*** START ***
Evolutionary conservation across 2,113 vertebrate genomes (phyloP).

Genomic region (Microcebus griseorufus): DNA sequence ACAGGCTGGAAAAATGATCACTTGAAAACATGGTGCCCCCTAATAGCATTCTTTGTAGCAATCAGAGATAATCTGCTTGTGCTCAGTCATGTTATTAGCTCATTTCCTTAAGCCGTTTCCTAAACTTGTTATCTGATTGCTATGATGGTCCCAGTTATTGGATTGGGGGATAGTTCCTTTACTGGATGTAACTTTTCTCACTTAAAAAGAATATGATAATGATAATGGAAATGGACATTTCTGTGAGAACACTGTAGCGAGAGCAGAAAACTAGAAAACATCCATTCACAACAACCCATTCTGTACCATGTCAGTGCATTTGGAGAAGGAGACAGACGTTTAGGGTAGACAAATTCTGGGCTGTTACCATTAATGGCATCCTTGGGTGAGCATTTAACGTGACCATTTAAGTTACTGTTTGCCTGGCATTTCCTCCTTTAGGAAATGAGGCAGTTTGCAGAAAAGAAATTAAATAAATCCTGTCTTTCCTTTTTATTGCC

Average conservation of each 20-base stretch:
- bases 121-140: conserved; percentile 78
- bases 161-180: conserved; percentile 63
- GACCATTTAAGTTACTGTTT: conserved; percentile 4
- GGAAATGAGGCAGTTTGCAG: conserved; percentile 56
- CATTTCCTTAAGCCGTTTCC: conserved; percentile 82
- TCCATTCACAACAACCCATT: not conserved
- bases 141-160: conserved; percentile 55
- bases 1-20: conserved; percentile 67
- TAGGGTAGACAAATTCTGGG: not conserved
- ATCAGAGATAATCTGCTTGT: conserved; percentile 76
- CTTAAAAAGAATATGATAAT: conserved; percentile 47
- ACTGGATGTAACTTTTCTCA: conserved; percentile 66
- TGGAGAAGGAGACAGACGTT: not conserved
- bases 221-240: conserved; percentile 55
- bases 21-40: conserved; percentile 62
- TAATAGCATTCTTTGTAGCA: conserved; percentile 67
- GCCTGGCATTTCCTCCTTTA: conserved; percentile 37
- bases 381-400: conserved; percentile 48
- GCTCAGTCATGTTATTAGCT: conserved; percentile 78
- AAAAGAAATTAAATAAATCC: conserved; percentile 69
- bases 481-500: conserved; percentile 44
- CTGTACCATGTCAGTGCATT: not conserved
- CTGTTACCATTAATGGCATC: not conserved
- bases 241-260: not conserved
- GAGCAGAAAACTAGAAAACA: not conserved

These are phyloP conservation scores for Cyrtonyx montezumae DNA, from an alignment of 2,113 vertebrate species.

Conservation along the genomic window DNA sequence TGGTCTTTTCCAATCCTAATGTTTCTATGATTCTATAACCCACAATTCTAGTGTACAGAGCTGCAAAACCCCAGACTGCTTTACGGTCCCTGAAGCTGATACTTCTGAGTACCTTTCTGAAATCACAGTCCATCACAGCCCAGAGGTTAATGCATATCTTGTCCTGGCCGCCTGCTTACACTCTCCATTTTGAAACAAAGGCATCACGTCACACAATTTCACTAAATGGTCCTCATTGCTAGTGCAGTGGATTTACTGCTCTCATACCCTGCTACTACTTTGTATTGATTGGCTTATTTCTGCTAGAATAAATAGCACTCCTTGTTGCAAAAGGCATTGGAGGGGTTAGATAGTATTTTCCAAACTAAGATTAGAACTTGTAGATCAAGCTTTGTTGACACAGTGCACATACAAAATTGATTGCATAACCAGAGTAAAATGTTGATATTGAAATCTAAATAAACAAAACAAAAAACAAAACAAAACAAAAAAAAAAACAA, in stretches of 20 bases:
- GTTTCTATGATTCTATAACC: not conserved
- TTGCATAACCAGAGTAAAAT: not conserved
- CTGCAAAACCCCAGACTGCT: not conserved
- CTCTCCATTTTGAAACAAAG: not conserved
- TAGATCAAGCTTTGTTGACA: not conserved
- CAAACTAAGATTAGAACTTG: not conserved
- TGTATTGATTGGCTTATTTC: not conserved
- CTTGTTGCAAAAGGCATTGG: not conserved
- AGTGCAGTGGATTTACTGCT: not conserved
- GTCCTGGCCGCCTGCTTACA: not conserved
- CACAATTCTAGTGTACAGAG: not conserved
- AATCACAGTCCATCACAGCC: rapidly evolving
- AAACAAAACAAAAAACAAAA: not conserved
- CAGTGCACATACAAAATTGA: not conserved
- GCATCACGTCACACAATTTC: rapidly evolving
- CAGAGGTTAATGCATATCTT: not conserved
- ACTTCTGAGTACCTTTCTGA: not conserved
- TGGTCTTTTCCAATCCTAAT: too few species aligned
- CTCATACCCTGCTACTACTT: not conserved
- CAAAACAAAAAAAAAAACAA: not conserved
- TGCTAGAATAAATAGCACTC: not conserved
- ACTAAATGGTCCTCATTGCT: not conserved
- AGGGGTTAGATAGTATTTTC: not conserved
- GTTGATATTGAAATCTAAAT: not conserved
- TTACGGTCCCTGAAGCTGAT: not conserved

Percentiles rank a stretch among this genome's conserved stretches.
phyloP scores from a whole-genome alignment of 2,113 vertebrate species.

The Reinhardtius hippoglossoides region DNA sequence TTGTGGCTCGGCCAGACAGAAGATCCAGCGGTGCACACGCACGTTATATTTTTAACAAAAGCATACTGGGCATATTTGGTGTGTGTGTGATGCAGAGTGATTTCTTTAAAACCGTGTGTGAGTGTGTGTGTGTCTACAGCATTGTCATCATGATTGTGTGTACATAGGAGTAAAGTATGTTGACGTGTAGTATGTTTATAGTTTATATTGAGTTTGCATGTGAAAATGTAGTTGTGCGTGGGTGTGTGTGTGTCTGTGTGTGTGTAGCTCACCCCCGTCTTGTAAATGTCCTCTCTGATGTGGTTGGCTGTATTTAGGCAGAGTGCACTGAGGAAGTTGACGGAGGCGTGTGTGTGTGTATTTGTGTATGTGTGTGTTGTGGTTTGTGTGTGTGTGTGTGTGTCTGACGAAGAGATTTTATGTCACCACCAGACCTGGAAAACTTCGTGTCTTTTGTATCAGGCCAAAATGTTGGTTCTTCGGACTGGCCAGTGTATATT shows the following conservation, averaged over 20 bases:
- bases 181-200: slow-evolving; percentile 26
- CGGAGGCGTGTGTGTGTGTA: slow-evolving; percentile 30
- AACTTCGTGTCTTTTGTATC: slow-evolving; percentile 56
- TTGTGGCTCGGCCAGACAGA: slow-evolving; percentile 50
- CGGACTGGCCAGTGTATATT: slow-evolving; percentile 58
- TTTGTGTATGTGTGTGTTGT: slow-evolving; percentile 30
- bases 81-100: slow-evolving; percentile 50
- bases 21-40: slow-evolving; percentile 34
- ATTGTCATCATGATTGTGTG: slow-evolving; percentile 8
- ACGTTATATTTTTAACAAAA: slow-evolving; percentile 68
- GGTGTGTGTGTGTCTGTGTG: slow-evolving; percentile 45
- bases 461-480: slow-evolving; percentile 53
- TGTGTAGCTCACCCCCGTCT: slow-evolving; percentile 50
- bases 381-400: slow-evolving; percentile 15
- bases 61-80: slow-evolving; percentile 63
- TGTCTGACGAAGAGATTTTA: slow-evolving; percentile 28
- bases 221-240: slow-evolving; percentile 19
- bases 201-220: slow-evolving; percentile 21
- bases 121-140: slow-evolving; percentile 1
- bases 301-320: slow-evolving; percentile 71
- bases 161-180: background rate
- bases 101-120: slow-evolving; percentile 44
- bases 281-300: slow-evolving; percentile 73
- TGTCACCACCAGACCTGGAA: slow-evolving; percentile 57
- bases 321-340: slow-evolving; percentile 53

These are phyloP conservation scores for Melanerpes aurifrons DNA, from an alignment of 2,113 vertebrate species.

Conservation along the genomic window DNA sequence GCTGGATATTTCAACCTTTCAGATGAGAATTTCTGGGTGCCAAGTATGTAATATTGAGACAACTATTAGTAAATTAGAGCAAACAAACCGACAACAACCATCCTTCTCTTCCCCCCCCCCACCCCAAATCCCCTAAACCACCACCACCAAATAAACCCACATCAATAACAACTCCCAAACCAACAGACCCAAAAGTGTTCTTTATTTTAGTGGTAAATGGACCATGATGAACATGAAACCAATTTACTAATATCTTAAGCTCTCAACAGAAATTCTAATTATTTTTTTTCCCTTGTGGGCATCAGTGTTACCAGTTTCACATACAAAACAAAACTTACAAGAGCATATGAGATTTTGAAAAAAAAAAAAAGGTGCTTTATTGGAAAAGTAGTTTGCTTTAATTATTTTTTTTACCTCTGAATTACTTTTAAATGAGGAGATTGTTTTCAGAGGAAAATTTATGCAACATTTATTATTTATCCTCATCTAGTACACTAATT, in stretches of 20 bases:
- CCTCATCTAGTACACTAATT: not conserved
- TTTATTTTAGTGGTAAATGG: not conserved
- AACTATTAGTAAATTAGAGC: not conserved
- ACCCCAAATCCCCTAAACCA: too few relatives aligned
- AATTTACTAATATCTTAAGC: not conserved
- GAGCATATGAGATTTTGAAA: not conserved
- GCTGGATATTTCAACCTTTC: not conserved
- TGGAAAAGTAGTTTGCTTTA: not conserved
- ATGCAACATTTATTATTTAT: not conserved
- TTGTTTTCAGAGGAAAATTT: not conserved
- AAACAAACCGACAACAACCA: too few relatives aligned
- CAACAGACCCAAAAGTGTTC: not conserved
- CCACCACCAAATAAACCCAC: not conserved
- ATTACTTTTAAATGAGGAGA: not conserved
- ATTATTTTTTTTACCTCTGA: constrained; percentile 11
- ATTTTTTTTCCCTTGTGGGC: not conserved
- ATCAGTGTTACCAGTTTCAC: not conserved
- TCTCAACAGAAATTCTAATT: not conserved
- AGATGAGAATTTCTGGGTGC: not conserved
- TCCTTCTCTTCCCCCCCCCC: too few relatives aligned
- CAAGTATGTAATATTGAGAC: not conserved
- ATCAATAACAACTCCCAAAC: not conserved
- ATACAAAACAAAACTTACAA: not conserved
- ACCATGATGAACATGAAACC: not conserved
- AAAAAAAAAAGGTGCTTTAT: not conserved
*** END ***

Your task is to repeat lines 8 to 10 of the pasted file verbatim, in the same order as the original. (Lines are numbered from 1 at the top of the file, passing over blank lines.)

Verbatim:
- CATTTCCTTAAGCCGTTTCC: conserved; percentile 82
- TCCATTCACAACAACCCATT: not conserved
- bases 141-160: conserved; percentile 55